Cousins Jack Lynch (left), 24, and Patrick “Paudy” Kenneally, 30, took part in a game in Canton.
Cousins Jack Lynch (left), 24, and Patrick “Paudy” Kenneally, 30, took part in a game in Canton.(Barry Chin/Globe Staff)

In November, the national association is expected to vote on a proposal requiring top-tier teams to play at least two American-born players at all times. This would give Americans more opportunities while preventing teams from assembling stacked all-Irish lineups.

Irish students who spend the summer in the United States will often play Gaelic football in their spare time, and some clubs even recruit Irish students, helping set them up with housing and a job.

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Kenneally and Lynch said that while it can be intimidating to play against the Irish newcomers, it’s worth the chance to compete against top-flight players.

“I suppose it is really cool because then a few years later you can see them playing at the highest level in Ireland,” Lynch said.

The league finals are Sunday afternoon, and O’Donnell expects a crowd of around 1,500. Before the game, teams will march around the pitch behind a band of bagpipers.

Under national association rules, Gaelic football pits two teams of 13 players on a pitch about 60 yards longer than a football field. It’s played with a round, leather ball, similar in appearance to a volleyball but bigger and nearly twice as heavy. Points are scored by placing the ball in the goal (3 points), or kicking it over the crossbar and between the uprights (1 point).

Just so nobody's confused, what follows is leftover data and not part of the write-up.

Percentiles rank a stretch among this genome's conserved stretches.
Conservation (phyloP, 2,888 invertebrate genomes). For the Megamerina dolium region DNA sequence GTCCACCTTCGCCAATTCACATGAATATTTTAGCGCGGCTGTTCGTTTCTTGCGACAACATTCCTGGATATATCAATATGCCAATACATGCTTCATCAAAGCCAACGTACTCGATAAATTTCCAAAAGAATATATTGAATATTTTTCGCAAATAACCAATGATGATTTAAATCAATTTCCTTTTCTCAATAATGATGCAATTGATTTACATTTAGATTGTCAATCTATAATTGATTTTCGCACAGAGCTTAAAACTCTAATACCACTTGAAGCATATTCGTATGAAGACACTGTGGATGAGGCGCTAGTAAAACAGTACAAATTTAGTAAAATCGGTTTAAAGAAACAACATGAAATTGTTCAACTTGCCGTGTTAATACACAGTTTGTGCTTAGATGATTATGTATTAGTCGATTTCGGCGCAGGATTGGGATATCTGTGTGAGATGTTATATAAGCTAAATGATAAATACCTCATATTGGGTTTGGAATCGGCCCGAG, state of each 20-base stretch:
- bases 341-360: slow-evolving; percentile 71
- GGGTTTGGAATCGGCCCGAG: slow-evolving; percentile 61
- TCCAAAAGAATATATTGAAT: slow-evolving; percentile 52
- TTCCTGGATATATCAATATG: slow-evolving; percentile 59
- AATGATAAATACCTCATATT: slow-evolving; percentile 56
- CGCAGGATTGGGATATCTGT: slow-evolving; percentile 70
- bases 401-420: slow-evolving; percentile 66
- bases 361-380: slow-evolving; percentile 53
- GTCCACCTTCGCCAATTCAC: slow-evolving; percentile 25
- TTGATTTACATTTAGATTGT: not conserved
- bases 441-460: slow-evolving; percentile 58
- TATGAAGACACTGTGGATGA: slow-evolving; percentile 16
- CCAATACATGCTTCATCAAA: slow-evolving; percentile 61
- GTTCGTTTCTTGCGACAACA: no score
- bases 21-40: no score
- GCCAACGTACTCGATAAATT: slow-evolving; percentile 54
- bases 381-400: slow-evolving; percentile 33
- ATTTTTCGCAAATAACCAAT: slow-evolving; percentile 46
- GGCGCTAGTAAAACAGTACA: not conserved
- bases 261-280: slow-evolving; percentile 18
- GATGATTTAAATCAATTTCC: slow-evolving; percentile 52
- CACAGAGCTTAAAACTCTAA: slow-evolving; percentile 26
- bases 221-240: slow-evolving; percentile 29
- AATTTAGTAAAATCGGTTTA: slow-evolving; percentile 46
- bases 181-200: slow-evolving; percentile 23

Like rugby, players wear no defensive gear, save for the occasional mouth guard. It is a bruising sport, and tempers often flare. Wednesday’s game was no exception, as a shove turned into a swing that sparked a full-fledged brawl. After about a minute, the players helped break it up. Lynch placed himself between his teammate and an opponent, arms outstretched, one hand on each. But later, players on both teams shared pints at the Irish centre’s pub. Gaelic football is more than a sport, players said, it’s a shared connection.

O’Donnell, who immigrated to America 27 years ago, said the Boston Gaelic Athletic Association was “a big part of the reason I never wanted to go back to Ireland.” There are 875 players in the adult league, and just under 400 in the youth divisions.

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He first immigrated after the season had ended, and was homesick for about six months, until he got involved with the Boston association. “It is a home away from home,” he said. “It’s an instant network of people, an instant social network.”

Gaelic football pits two teams of 13 players on a pitch about 60 yards longer than a football field. Like rugby, Gaelic football players wear no defensive gear, save for the occasional mouth guard.
Gaelic football pits two teams of 13 players on a pitch about 60 yards longer than a football field. Like rugby, Gaelic football players wear no defensive gear, save for the occasional mouth guard.(Barry Chin/Globe Staff)

Lauren Fox can be reached at lauren.fox@globe.com. Follow her on Twitter @bylaurenfox.